Piper: over half million "missing" iPhones likely in channel

124»

Comments

  • Reply 61 of 67
    tbagginstbaggins Posts: 2,306member
    Quote:
    Originally Posted by asdasd View Post


    The smart phone industry in the U.S. is not that advanced - that is in fact why the lack of 3G in the States is less of an issue for the iPhone there then anywhere else.



    That's part of it. The other part is the networks... compared to Asia and Europe, we've only had 3G for a short time... decent 3G coverage has only been available for a year or two, and only if you had Sprint or Verizon. ATT just now is starting to get 'okay' 3G coverage, and T-Mobile has only just started to deploy 3G now. \



    So, as a consumer expectation, 3G hasn't been that big a deal in the US... it's 'too new'. That will change, though.





    Quote:

    The iPhone actually does better than Symbian in the US, according to Jobs at MWorld. Now it probably wont take that position in the rest of the World, but a 10-20% of this market is not to be sneezed at. Long term this is huge.



    Yeah, I also would expect Apple to have its highest marketshare in the US. After all, Symbian is brutally dominant overseas, with something like 75% of world smartphone marketshare. The US is one of the few places where Symbian is relatively weak.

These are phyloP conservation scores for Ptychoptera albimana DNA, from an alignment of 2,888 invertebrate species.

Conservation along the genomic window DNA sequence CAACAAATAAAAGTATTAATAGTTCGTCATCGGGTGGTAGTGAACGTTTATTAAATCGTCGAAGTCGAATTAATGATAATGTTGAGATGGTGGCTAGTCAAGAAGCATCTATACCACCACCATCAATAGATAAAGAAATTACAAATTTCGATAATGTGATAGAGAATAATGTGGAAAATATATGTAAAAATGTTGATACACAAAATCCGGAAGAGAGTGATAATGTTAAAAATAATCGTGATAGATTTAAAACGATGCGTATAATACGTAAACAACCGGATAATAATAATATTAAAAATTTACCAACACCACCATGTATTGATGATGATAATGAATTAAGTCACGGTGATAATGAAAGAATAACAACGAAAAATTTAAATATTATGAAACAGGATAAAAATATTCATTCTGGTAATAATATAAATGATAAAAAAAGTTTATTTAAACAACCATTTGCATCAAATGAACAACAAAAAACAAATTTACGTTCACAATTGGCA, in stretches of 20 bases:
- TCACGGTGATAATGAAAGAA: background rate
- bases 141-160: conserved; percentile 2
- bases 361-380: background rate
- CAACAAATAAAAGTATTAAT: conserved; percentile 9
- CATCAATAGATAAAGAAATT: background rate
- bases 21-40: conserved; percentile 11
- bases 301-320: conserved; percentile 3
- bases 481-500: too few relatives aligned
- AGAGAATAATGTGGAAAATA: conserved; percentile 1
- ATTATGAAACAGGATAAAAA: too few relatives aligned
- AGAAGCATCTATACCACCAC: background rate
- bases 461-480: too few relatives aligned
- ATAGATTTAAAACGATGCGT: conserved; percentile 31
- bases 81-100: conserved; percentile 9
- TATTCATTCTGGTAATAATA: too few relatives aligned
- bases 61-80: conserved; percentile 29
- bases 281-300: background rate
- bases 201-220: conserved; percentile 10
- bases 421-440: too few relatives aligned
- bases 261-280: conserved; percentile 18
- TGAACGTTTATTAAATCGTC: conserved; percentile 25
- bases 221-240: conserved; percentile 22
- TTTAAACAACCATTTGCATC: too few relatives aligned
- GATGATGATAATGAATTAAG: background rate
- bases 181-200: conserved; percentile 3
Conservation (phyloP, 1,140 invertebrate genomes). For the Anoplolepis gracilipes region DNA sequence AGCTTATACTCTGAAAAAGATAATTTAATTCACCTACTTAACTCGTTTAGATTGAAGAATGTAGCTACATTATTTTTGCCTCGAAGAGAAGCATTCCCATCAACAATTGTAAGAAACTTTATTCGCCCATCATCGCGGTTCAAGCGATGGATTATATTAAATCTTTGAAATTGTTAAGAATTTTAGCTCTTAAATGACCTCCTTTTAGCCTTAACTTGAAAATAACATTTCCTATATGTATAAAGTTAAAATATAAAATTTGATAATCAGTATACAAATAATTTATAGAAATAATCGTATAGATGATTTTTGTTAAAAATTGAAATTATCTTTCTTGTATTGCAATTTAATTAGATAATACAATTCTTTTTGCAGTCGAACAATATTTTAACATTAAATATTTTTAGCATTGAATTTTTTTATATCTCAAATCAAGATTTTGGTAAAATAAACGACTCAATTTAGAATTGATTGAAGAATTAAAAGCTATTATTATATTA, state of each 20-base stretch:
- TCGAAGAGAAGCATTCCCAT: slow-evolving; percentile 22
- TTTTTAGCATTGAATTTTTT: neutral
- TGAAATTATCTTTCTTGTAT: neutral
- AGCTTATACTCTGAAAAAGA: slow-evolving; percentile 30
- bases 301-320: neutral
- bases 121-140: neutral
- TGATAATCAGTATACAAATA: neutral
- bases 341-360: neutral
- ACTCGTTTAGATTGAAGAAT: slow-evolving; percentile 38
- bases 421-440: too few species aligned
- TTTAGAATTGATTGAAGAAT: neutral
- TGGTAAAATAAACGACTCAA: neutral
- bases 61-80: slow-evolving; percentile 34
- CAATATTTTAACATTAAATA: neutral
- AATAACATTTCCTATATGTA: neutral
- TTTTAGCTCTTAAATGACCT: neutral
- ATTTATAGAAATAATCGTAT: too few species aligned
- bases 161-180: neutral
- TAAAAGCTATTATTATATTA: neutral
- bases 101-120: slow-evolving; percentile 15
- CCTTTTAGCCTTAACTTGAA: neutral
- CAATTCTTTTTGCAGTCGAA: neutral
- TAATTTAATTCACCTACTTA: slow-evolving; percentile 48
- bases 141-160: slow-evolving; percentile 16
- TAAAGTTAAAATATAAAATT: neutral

But you're absolutely right, if Apple gets even 10% of the world smartphone market in the long-term, that'd come out to around 25 million units a year eventually, assuming growth trends hold, which is awesome. But easier said than done, of course.



    Still, let's put it this way... Windows Mobile is around 5% of the worldwide smartphone market, and thats with WM being a kludge product thats been around for several years without exciting much of anybody.



    I'm sure Apple can beat that.



    (oh, and RIM has 7.5% world smartphone marketshare... that's a good benchmark to try to beat, as RIM, unlike Microsoft, does make a good product in this space)



    .
  • Reply 62 of 67
    samabsamab Posts: 1,953member
    Quote:
    Originally Posted by asdasd View Post


    I would. The smart phone industry in the U.S. is not that advanced - that is in fact why the lack of 3G in the States is less of an issue for the iPhone there then anywhere else.



    It really depends what is the definition of a smart phone and how people use them.



    For the US business community, a blackberry on lowly GPRS speed is more useful than a 3G symbian phone.



    For the rest of the world, end-users think smart phone is useful to play a few video clips that they ripped themselves.
  • Reply 63 of 67
    samabsamab Posts: 1,953member
    Quote:
    Originally Posted by asdasd View Post


    A few points to Samab ( and others)



    1) Nothing you have said convinces me that Apple sees channel inventory as sales.



    I don't have to convince you.



    The bulliest of the Apple bulls, Munster, convinced me that channel inventory is part of the sales figure. The rest of the wall street analysts are also reaching the same conclusion.